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What is Consensus Ad Idem?

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  • Written By: Mary McMahon
  • Edited By: Kristen Osborne
  • Last Modified Date: 02 December 2016
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The Latin term consensus ad idem, an “agreement of the minds,” is used to describe a situation where people fully understand a contract and their role in it. Consensus or agreement on a contract is considered a necessary condition of a valid contract in many legal systems, under the argument that people who are not aware of or do not understand a contract cannot be held responsible for it. In a written contract, the presence of clauses spelling out the specifics of the contract is used to show that a consensus ad idem was reached during the development of the contract, as anyone who signs the contract should have read and understood the terms.

When people develop a contract, an offer is extended and accepted, and the terms of the offer are worked out. This is the stage where the consensus ad idem comes in, as the parties to the contract discuss the specifics and the details, and focus on developing a contract all are satisfied with. The contract must include adequate consideration, something of value exchanged by all parties, and the capacity for consent must be demonstrated. The final qualification needed for legality is legality of the contract itself; the other conditions may be satisfied, but if the contract is for something illegal, it cannot stand up in court.

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The concept of consensus ad idem has been a contentious one at times. Many people fail to read contracts closely when they sign them, and do not understand the concepts they are signing their names to. These individuals may argue that they did not fully understand the contract when it was signed, and cannot be held liable for breaches. However, signing a contract is also assumed in the legal community to indicate that someone read, understood, and renegotiated any unfavorable terms, so this defense may not be accepted.

People involved in transactions involving a contract should strive for a consensus ad idem to ensure they understand what is expected of them while also learning about their legal rights in relation to the other parties on the contract. If a contract is hard to understand, a lawyer can be asked for advice. People can ask to take home copies of contracts for review and can request time to fully comprehend a contract before signing. Coercive situations where people are encouraged to sign documentation without fully reviewing it may violate the conditions for legality in some jurisdictions.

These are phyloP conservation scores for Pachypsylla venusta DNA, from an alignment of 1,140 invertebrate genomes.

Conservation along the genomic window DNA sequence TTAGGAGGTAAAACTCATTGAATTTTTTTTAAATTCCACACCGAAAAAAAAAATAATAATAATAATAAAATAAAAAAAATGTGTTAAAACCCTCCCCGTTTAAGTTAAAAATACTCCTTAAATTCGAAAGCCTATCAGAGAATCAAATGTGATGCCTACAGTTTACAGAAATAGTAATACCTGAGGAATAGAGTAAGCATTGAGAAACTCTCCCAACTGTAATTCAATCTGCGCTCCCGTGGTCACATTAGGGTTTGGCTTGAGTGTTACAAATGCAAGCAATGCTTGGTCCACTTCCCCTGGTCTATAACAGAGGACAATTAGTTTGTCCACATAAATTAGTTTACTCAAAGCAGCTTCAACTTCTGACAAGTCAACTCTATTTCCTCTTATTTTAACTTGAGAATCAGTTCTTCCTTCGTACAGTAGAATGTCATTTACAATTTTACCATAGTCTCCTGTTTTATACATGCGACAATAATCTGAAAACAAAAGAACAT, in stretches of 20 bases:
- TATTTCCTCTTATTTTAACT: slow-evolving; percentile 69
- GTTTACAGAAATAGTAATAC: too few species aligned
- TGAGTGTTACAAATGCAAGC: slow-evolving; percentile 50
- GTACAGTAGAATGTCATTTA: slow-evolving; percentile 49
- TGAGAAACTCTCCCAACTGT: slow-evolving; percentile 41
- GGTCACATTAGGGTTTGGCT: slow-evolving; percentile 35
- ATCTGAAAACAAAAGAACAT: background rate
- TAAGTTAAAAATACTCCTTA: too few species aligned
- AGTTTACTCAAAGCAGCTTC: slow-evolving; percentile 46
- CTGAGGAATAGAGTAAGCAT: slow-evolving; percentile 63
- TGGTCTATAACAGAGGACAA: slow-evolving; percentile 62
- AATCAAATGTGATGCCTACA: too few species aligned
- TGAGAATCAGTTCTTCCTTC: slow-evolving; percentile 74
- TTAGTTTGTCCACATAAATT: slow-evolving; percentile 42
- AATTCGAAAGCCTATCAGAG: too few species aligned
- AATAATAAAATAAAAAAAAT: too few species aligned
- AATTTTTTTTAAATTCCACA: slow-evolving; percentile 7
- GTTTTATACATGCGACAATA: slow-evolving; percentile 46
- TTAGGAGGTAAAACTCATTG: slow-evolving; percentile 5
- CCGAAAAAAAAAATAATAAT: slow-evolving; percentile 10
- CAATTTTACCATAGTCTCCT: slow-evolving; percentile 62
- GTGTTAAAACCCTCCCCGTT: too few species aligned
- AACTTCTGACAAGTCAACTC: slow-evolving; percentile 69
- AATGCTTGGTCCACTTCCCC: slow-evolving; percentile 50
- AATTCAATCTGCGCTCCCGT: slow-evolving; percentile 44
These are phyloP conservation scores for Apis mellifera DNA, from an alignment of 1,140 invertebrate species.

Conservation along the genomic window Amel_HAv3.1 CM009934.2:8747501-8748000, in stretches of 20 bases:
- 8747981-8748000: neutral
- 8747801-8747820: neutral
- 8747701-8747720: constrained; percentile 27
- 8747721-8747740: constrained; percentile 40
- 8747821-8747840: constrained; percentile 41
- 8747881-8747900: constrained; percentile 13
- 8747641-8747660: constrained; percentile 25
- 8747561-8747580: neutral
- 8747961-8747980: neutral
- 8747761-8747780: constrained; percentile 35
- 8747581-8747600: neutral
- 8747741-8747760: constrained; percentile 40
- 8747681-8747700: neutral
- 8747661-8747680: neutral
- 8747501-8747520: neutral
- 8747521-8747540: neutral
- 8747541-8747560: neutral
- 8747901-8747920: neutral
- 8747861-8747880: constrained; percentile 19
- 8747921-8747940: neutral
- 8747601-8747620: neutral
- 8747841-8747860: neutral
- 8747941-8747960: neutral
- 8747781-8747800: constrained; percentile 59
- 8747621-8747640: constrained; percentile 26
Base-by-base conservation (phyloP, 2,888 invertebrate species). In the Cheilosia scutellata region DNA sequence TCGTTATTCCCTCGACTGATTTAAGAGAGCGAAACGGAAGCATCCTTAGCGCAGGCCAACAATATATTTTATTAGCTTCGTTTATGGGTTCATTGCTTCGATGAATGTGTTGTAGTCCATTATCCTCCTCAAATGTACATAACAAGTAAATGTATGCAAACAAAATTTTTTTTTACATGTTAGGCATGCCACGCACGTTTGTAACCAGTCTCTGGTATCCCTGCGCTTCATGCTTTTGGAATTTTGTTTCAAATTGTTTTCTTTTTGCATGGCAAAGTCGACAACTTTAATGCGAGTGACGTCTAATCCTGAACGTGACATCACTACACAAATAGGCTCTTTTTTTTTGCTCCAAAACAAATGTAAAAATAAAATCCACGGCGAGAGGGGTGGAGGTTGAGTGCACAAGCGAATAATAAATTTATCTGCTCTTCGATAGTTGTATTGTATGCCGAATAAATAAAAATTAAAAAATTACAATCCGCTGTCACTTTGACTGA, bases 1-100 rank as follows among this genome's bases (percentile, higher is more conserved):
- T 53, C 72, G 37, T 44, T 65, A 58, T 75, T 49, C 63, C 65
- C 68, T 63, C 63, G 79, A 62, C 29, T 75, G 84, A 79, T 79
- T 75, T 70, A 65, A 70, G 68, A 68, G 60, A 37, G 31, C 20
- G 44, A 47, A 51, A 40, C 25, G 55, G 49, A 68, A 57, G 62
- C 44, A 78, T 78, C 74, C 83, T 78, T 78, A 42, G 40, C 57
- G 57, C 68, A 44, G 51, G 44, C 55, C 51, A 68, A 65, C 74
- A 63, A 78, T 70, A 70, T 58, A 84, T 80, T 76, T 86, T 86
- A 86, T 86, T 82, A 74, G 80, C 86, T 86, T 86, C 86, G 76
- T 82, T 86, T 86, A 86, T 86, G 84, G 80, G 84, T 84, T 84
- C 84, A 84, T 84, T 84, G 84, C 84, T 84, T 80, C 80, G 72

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Oceana
Post 4

I signed a legally binding contract when I became employed. The contract was short and to the point.

It basically stated that they had the right to fire me at any time, and I had the right to quit at any time. I like this kind of contract, because it's great to know that you don't have to be stuck at a job if you start to hate it down the road.

I think this type of agreement made me be more polite and gracious when I did decide to leave. If I had been bound by law to stay a certain amount of time, I probably would have become very disgruntled.

Perdido
Post 2

@shell4life - That is an unfortunate situation. I imagine it was probably your first contract in the music industry, and you didn't know the ropes.

Most music contracts do have time frames, though. Usually, the manager can earn money off of your work for two years after the agreed upon expiration date of the contract.

Has your contract expired yet? If you have gotten past the two-year post-contract payment time frame, you might be safe from any further legal action.

shell4life
Post 1

Unfortunately, I reached a consensus ad idem with my manager when I signed a singing contract. A part of me wishes I hadn't understood what I was signing.

Though I was fully aware that in the contract, he asked for 25% of everything I made, I didn't become aware until later that 25% was higher than the normal percentage a manager gets. We were visiting a producer in Nashville, and my manager flat out lied and told him that he got 15% of my earnings. He did this because the producer would be taking a cut of his share rather than mine.

Well, it was too late to make a fuss about it, because I had signed the contract. Instead, I just quit working with him. He threatened to sue me, and though he might have won, he knew that I had no money. I had no job, and I had only gotten one gig with him.

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